I sometimes find it helpful to think of parenting as if it was a job, and thinking about what my union might be asking for when they want better, safer conditions. Do I need less tasks? More time? More skills? Rest? Support? All of the above, of course, but some weighed more than others, and some easier to find solutions to.
When I ask myself ‘What’s usual in thr paid versions of this role?’ sometimes the pressures and catch 22s emerge in a way I couldn’t see before. It can also help me to see and articulate difficult concepts such as I love being with my kids but I hate trying to create fun safe times together and also sort out all the washing. When everything merges together it can hard to figure out where things are actually working because it all feels awful.
‘All or nothing’ is a game you always lose
Another thing I’ve been finding helpful is to watch out for the ‘all or nothing’ mindset that kicks in when I’m overwhelmed. I know I need a break and I’m dreaming longingly of the weeks away on camp, but turn down the opportunity to have ten minutes to myself because frankly, what’s the point.
I have been finding it difficult to make ‘wild time’ since the kids came along. I miss my long late nights writing poetry, driving under stars, and sitting by the sea. For the last month I’ve experimented with 10 minutes by myself in the bedroom each night, with candles and my journal. Part of me hates this – where’s the spontanety? The stars overhead? The long hours? How can wildness be scheduled?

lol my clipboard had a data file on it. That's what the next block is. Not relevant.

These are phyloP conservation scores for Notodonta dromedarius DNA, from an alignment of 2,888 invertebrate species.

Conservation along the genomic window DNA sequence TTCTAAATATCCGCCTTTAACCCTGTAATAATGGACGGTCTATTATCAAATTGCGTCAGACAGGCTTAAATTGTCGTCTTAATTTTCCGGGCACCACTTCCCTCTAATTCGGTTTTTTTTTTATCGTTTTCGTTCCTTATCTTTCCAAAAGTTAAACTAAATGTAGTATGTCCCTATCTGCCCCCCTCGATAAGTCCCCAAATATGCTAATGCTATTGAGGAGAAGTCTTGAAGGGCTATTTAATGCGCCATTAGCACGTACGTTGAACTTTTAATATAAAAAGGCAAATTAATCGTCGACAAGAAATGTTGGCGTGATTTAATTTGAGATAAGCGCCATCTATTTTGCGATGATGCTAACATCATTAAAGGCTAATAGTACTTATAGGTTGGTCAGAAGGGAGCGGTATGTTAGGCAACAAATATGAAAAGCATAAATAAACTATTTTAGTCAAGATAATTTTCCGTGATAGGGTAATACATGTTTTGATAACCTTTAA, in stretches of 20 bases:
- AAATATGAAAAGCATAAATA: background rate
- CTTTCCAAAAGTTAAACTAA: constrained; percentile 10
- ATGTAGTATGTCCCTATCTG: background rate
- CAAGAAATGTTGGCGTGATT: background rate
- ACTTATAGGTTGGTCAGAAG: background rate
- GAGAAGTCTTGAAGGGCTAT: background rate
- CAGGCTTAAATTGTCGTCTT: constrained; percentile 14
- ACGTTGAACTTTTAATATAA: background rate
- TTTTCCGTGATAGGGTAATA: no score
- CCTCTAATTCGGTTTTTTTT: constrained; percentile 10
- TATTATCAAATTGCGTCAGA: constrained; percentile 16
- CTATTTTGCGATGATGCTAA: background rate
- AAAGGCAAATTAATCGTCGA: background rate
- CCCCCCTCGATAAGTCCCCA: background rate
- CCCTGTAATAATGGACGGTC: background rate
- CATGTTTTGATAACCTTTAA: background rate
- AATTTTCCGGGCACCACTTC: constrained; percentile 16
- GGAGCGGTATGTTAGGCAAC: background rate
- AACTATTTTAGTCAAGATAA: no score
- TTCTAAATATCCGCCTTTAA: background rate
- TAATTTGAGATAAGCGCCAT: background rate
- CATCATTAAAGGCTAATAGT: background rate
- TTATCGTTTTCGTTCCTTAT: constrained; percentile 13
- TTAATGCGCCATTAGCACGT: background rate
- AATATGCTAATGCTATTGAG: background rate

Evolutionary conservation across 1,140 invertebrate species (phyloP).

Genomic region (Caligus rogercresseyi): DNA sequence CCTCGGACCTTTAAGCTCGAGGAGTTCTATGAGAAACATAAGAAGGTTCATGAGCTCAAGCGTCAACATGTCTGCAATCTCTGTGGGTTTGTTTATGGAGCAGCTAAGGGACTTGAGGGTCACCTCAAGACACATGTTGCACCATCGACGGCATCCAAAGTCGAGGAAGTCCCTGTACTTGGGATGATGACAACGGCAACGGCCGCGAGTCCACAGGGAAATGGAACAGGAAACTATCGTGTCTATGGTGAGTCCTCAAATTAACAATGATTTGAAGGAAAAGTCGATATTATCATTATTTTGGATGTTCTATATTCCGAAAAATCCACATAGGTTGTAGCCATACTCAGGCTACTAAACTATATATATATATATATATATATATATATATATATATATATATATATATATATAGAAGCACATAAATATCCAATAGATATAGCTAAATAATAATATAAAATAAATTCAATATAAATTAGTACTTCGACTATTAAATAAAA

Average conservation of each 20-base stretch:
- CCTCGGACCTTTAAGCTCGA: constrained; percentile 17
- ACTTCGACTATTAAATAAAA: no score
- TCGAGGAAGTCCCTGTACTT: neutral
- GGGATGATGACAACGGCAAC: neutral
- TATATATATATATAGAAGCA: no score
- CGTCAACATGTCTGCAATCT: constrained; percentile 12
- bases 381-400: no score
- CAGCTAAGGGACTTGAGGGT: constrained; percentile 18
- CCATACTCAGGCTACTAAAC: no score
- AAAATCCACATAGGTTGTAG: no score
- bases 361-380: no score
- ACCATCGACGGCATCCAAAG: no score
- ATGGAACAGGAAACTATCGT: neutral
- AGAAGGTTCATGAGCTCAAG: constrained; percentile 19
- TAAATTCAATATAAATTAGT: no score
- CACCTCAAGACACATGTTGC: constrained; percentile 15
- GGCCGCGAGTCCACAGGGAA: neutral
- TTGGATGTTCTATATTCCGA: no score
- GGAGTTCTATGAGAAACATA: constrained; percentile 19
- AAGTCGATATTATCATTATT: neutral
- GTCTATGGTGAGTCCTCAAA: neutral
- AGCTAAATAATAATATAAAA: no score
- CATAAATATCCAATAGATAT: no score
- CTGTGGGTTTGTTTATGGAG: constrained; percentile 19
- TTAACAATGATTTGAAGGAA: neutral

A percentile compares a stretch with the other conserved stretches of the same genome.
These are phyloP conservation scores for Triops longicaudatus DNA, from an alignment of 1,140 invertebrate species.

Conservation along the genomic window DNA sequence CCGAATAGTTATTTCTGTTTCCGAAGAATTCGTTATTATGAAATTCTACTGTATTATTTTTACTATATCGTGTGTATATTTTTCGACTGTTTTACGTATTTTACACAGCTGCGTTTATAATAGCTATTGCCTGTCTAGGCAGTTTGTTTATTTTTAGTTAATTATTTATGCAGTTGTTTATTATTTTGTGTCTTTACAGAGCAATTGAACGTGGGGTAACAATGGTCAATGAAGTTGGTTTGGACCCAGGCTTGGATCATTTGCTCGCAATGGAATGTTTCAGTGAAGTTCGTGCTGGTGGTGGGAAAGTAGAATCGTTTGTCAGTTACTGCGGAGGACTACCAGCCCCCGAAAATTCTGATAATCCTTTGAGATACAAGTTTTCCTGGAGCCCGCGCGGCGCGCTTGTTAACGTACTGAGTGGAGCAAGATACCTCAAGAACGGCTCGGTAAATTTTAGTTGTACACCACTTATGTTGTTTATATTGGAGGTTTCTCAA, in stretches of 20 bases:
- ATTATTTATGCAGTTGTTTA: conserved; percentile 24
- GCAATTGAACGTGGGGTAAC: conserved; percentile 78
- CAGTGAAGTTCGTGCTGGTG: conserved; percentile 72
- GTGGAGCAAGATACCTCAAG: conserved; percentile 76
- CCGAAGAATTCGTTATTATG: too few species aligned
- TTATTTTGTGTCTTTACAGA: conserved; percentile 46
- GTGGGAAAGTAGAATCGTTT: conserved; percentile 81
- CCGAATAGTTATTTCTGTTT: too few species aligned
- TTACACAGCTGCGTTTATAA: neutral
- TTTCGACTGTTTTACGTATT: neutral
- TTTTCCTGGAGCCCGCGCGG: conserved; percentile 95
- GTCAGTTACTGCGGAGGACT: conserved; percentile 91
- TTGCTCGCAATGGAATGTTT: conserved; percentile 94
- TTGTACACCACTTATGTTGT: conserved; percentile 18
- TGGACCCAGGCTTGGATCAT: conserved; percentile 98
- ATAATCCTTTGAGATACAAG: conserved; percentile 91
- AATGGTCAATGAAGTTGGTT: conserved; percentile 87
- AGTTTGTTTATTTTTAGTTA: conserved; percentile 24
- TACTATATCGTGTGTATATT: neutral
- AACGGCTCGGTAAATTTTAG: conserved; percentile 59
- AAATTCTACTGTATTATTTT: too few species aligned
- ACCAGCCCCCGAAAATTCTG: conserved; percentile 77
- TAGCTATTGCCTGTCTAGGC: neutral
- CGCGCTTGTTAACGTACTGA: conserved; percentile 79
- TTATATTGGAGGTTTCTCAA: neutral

That part is right, it’s not the same.
And yet, it’s better than not doing it at all. It’s still a candle, a bone pen, a sacred space. It might be a snack instead of a full meal, but it still nourishes my soul. And a nourished soul speaks its needs louder, is more playful, resilient, and certain. It keeps seeking a heartful and passionate life. 5 minutes of painting is better than not touching the brushes for 5 years because you don’t have the time.
‘Freeze’ is a type of threat response that looks like overwhelm
I’ve found helpful with overwhelm to understand what scares me. This is much harder than it sounds. Sometimes I know I’m scared, sometimes I just get sick, or develop new pain or symptoms. As someone with childhood trauma I have the common but deeply frustrating experience of sometimes learning about my feelings through problems with my body and health. This means having to interpret the myriad of random symbolic issues that turn up. It can be a slow and frustrating process.
Other times I’m well aware I’m stressed, panicked, frozen, blocked. But I often have little idea why or how to get past it. Why is it that some days emails make me freeze and are impossible to reply to? I’m sitting at my desk in tears, humiliated and full of frustration and self loathing, but I cannot make myself do the un-doable task. We’ve all heard of flight and fight but are less familiar with freeze. If you are scared and don’t feel up to a task you are facing, some of us freeze and shut down.